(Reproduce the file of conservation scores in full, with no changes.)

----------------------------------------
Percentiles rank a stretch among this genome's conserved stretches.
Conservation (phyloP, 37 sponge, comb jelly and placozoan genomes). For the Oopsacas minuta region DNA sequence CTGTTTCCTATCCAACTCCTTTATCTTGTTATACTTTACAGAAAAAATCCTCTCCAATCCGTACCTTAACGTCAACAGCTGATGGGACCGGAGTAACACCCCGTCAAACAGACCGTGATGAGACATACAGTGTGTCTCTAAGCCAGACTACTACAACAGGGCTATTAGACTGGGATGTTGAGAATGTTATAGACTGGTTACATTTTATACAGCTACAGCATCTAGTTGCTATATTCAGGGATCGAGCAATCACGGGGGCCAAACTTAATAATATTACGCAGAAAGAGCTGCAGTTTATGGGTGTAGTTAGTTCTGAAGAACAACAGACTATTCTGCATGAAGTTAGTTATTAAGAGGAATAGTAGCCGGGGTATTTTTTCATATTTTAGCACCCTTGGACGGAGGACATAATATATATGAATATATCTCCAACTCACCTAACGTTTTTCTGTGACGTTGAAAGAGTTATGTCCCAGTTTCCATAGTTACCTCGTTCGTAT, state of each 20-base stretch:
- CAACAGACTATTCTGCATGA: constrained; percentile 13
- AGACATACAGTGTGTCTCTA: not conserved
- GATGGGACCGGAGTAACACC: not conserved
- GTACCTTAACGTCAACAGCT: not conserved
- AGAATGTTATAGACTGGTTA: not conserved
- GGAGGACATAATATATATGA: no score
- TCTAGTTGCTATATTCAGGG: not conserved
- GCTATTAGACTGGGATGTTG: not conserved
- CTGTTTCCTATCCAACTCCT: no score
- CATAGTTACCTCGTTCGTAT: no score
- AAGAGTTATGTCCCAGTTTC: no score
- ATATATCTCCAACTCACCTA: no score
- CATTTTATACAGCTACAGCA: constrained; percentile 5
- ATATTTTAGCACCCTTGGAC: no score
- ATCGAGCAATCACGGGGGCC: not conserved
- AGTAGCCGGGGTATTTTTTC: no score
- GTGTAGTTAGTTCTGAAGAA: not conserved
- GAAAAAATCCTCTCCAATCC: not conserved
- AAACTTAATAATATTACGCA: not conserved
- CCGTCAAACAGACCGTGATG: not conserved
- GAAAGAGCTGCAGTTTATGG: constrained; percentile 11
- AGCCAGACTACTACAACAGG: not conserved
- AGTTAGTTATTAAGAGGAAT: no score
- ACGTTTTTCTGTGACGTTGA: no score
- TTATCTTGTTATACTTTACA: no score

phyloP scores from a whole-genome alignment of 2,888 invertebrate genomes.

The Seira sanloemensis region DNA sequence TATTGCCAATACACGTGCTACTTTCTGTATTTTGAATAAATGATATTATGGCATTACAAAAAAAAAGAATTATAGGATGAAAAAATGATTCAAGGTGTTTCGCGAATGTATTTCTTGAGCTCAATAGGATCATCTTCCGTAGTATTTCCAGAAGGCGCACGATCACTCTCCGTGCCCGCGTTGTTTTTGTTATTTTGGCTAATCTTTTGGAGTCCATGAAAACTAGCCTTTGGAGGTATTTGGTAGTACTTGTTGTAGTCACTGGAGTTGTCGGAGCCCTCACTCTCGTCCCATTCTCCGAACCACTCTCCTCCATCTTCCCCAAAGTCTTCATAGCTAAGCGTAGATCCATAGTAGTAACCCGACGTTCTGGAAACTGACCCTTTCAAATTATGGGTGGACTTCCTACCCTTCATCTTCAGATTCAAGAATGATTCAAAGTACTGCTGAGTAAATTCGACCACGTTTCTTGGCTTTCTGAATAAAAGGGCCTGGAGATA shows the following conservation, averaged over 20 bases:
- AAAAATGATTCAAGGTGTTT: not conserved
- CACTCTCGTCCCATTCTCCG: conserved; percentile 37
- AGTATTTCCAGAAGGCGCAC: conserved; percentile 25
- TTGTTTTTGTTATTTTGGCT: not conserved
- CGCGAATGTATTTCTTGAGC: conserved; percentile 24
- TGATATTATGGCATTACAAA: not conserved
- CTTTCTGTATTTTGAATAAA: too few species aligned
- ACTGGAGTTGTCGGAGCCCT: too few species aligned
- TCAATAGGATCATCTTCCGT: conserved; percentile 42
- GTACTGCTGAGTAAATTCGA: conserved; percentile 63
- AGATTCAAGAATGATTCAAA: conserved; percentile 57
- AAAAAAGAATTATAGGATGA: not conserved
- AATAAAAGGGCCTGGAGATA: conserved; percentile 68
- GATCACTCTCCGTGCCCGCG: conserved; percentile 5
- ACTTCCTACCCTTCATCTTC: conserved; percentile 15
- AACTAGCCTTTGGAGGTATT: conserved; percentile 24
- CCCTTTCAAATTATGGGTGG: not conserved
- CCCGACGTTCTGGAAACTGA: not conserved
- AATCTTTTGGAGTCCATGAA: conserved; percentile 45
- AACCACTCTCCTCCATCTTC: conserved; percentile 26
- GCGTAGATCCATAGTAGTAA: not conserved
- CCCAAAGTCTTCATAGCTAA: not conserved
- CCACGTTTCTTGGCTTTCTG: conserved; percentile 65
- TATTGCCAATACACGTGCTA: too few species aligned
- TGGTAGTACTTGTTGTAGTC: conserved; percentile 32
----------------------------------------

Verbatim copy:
Percentiles rank a stretch among this genome's conserved stretches.
Conservation (phyloP, 37 sponge, comb jelly and placozoan genomes). For the Oopsacas minuta region DNA sequence CTGTTTCCTATCCAACTCCTTTATCTTGTTATACTTTACAGAAAAAATCCTCTCCAATCCGTACCTTAACGTCAACAGCTGATGGGACCGGAGTAACACCCCGTCAAACAGACCGTGATGAGACATACAGTGTGTCTCTAAGCCAGACTACTACAACAGGGCTATTAGACTGGGATGTTGAGAATGTTATAGACTGGTTACATTTTATACAGCTACAGCATCTAGTTGCTATATTCAGGGATCGAGCAATCACGGGGGCCAAACTTAATAATATTACGCAGAAAGAGCTGCAGTTTATGGGTGTAGTTAGTTCTGAAGAACAACAGACTATTCTGCATGAAGTTAGTTATTAAGAGGAATAGTAGCCGGGGTATTTTTTCATATTTTAGCACCCTTGGACGGAGGACATAATATATATGAATATATCTCCAACTCACCTAACGTTTTTCTGTGACGTTGAAAGAGTTATGTCCCAGTTTCCATAGTTACCTCGTTCGTAT, state of each 20-base stretch:
- CAACAGACTATTCTGCATGA: constrained; percentile 13
- AGACATACAGTGTGTCTCTA: not conserved
- GATGGGACCGGAGTAACACC: not conserved
- GTACCTTAACGTCAACAGCT: not conserved
- AGAATGTTATAGACTGGTTA: not conserved
- GGAGGACATAATATATATGA: no score
- TCTAGTTGCTATATTCAGGG: not conserved
- GCTATTAGACTGGGATGTTG: not conserved
- CTGTTTCCTATCCAACTCCT: no score
- CATAGTTACCTCGTTCGTAT: no score
- AAGAGTTATGTCCCAGTTTC: no score
- ATATATCTCCAACTCACCTA: no score
- CATTTTATACAGCTACAGCA: constrained; percentile 5
- ATATTTTAGCACCCTTGGAC: no score
- ATCGAGCAATCACGGGGGCC: not conserved
- AGTAGCCGGGGTATTTTTTC: no score
- GTGTAGTTAGTTCTGAAGAA: not conserved
- GAAAAAATCCTCTCCAATCC: not conserved
- AAACTTAATAATATTACGCA: not conserved
- CCGTCAAACAGACCGTGATG: not conserved
- GAAAGAGCTGCAGTTTATGG: constrained; percentile 11
- AGCCAGACTACTACAACAGG: not conserved
- AGTTAGTTATTAAGAGGAAT: no score
- ACGTTTTTCTGTGACGTTGA: no score
- TTATCTTGTTATACTTTACA: no score

phyloP scores from a whole-genome alignment of 2,888 invertebrate genomes.

The Seira sanloemensis region DNA sequence TATTGCCAATACACGTGCTACTTTCTGTATTTTGAATAAATGATATTATGGCATTACAAAAAAAAAGAATTATAGGATGAAAAAATGATTCAAGGTGTTTCGCGAATGTATTTCTTGAGCTCAATAGGATCATCTTCCGTAGTATTTCCAGAAGGCGCACGATCACTCTCCGTGCCCGCGTTGTTTTTGTTATTTTGGCTAATCTTTTGGAGTCCATGAAAACTAGCCTTTGGAGGTATTTGGTAGTACTTGTTGTAGTCACTGGAGTTGTCGGAGCCCTCACTCTCGTCCCATTCTCCGAACCACTCTCCTCCATCTTCCCCAAAGTCTTCATAGCTAAGCGTAGATCCATAGTAGTAACCCGACGTTCTGGAAACTGACCCTTTCAAATTATGGGTGGACTTCCTACCCTTCATCTTCAGATTCAAGAATGATTCAAAGTACTGCTGAGTAAATTCGACCACGTTTCTTGGCTTTCTGAATAAAAGGGCCTGGAGATA shows the following conservation, averaged over 20 bases:
- AAAAATGATTCAAGGTGTTT: not conserved
- CACTCTCGTCCCATTCTCCG: conserved; percentile 37
- AGTATTTCCAGAAGGCGCAC: conserved; percentile 25
- TTGTTTTTGTTATTTTGGCT: not conserved
- CGCGAATGTATTTCTTGAGC: conserved; percentile 24
- TGATATTATGGCATTACAAA: not conserved
- CTTTCTGTATTTTGAATAAA: too few species aligned
- ACTGGAGTTGTCGGAGCCCT: too few species aligned
- TCAATAGGATCATCTTCCGT: conserved; percentile 42
- GTACTGCTGAGTAAATTCGA: conserved; percentile 63
- AGATTCAAGAATGATTCAAA: conserved; percentile 57
- AAAAAAGAATTATAGGATGA: not conserved
- AATAAAAGGGCCTGGAGATA: conserved; percentile 68
- GATCACTCTCCGTGCCCGCG: conserved; percentile 5
- ACTTCCTACCCTTCATCTTC: conserved; percentile 15
- AACTAGCCTTTGGAGGTATT: conserved; percentile 24
- CCCTTTCAAATTATGGGTGG: not conserved
- CCCGACGTTCTGGAAACTGA: not conserved
- AATCTTTTGGAGTCCATGAA: conserved; percentile 45
- AACCACTCTCCTCCATCTTC: conserved; percentile 26
- GCGTAGATCCATAGTAGTAA: not conserved
- CCCAAAGTCTTCATAGCTAA: not conserved
- CCACGTTTCTTGGCTTTCTG: conserved; percentile 65
- TATTGCCAATACACGTGCTA: too few species aligned
- TGGTAGTACTTGTTGTAGTC: conserved; percentile 32